10 Year Plan, refinancing your home mortgage loan can save you a considerable amount of money each month. Currently, it looks as if home mortgage interest rates are going to remain at a moderately low level for the next few months. If you received a mortgage in the past couple of years, and your credit was not great, you may be able to qualify for a lower interest rate if you have been consistenly paying your mortgage and other bills on time. I know that my credit was not the best when I sign my mortgage at the beginning of this year. By the summer, however, I had already noticed that my credit had improved, and I was able to get a relatively new vehicle at a much better rate than I had for my last vehicle.
Refinancing you home seems like a daunting task. There are several ways that refinancing can save you money. First, and foremost, if you get a better interest rate, you can save nearly $100 per month on each $100,000 borrowed with each 1% decrease in your interest rate. This can be substantial if you can lower your rate by a couple percentage points, and especially so, if your mortgage is a over a couple hundred thousand dollars.
I, myself, put 15% down on my property when I purchased it. This allowed me to finance a little over $100,000 for my property. It is about the median home value for my state. I expect that I can refinance my property with a little over a 2% rate decrease. Unfortunately, I would have to pay a penalty if I refinance within the next 14 months (because of stipulations in my original mortgage). This means, you should certainly check into your existing mortgage to see if there are special provisions that would cost you more money. However, even if you have a penalty, it may still be in your best interest to refinance if you A) have an adjustable rate mortgage, as your rate may increase in January, or B) you stand to save a couple hundred dollars per month, as this could offset the penalties and let you lock in a lower rate than you could in another year or two.
Another way that this could save you money, each month, is if you have more equity in your home. By refinancing, you are starting the 30-year cycle over again, but with a lower principal. This does not really save you any money, it just allows you to pay it off over an extended period of time. This could actually be worse than you think, so you could refinance with a shorter term, like 20 or 15 years. Also, if you signed your last mortgage in the past couple of years, you have probably not made much of a dent in your principal, so you would not see a substantial savings from this.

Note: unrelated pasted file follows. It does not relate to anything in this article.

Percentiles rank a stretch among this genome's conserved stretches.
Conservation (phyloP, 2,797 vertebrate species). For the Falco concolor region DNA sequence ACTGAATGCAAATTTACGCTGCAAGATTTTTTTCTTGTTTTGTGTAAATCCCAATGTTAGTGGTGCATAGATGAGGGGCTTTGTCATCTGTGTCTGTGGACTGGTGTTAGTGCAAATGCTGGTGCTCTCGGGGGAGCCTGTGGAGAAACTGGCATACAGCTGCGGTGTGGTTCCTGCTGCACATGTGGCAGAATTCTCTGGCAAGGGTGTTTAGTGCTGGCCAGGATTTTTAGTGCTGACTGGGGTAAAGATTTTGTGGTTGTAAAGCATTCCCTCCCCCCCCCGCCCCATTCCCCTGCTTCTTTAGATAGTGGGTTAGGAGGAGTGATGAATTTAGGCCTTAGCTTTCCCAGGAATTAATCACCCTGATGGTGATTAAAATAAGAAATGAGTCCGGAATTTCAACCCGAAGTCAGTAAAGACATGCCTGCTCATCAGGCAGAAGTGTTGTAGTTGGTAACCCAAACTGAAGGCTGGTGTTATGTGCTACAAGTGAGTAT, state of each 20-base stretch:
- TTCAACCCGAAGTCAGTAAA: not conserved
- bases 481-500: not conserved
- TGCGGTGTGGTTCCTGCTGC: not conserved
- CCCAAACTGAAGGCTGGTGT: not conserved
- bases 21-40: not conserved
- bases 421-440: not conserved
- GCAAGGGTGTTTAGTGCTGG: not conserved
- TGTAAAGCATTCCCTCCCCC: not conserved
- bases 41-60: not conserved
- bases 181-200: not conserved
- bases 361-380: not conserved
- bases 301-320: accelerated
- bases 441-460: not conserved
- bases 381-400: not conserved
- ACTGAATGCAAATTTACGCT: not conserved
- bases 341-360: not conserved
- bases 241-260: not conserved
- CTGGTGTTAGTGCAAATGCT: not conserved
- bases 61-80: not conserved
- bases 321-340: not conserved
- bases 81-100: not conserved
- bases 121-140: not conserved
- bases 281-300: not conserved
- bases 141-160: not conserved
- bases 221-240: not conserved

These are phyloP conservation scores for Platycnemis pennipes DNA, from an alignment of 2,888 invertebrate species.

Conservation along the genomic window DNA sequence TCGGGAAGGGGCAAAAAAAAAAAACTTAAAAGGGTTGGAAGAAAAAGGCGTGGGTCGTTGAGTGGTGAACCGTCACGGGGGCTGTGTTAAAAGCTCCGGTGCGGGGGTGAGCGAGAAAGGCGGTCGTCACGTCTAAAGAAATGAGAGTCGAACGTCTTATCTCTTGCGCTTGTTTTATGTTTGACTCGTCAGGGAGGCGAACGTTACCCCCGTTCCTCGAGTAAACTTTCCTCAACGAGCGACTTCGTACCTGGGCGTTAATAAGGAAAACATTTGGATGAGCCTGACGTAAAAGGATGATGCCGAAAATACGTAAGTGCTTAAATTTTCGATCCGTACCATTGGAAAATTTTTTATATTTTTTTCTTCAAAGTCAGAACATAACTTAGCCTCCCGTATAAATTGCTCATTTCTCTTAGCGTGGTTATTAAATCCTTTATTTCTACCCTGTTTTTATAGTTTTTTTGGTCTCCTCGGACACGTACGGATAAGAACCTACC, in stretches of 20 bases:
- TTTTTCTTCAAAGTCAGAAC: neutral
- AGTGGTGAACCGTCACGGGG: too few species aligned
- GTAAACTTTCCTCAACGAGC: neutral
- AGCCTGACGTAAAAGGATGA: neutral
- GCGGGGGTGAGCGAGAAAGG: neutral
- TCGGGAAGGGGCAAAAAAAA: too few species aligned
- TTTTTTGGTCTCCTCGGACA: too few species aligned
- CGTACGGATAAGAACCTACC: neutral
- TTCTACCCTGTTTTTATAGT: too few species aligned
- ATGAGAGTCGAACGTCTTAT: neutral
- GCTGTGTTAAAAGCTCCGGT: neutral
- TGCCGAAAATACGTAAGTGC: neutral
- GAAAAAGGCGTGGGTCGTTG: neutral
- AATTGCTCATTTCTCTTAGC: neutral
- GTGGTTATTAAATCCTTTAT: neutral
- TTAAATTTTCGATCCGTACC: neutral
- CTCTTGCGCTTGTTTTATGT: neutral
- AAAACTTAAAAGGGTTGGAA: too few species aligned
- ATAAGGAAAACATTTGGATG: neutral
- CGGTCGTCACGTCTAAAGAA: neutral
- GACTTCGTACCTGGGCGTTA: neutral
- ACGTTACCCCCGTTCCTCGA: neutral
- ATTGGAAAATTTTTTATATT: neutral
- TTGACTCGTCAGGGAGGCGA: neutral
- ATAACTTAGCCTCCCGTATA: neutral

Again, you must weigh your options and see if it is the best thing for you. If you have poor credit when you signed your mortgage, chances are that you will have a better rate along with the ability to receive a fixed rate. This combination could save you several hundred dollars per month, especially if your rate may increase in Janurary.
I have already received two pre-approval letters for over 2% lower. I am also going to check out some other lenders. I can say from my personal experience that LendingTree.com was quite horrible. The caliber of lenders they provide always seem to fall short. I was promised a decent rate, and then all sorts of conditions began to crop up. I ended up bailing out of that situation after I had been working with them for six months. Within a week, I signed with a much better, local lender, and closed on my property.
I will be considering eLoan.com, as they seem reputable. I will follow up with an update, if I follow through with my mortgage.
Other areas to save on your monthly expenses include those that I have outlined in the past in my PMI Options post.
Tips and Hints
- August 2005
- September 2005
- November 2005
- December 2005
- January 2006
- February 2006
- March 2006
- August 2006
- Carnival of Personal Finance #24
- 10 Year Plan
- Making the Leap: Changing Jobs
- PMI Options
- My Ten Dollar Project
- Economics Definition: Thinking at the Margin
- Contribute Early, Contribute Often
- Economics Definition: Factors of Production
- Economics Definition: Opportunity Cost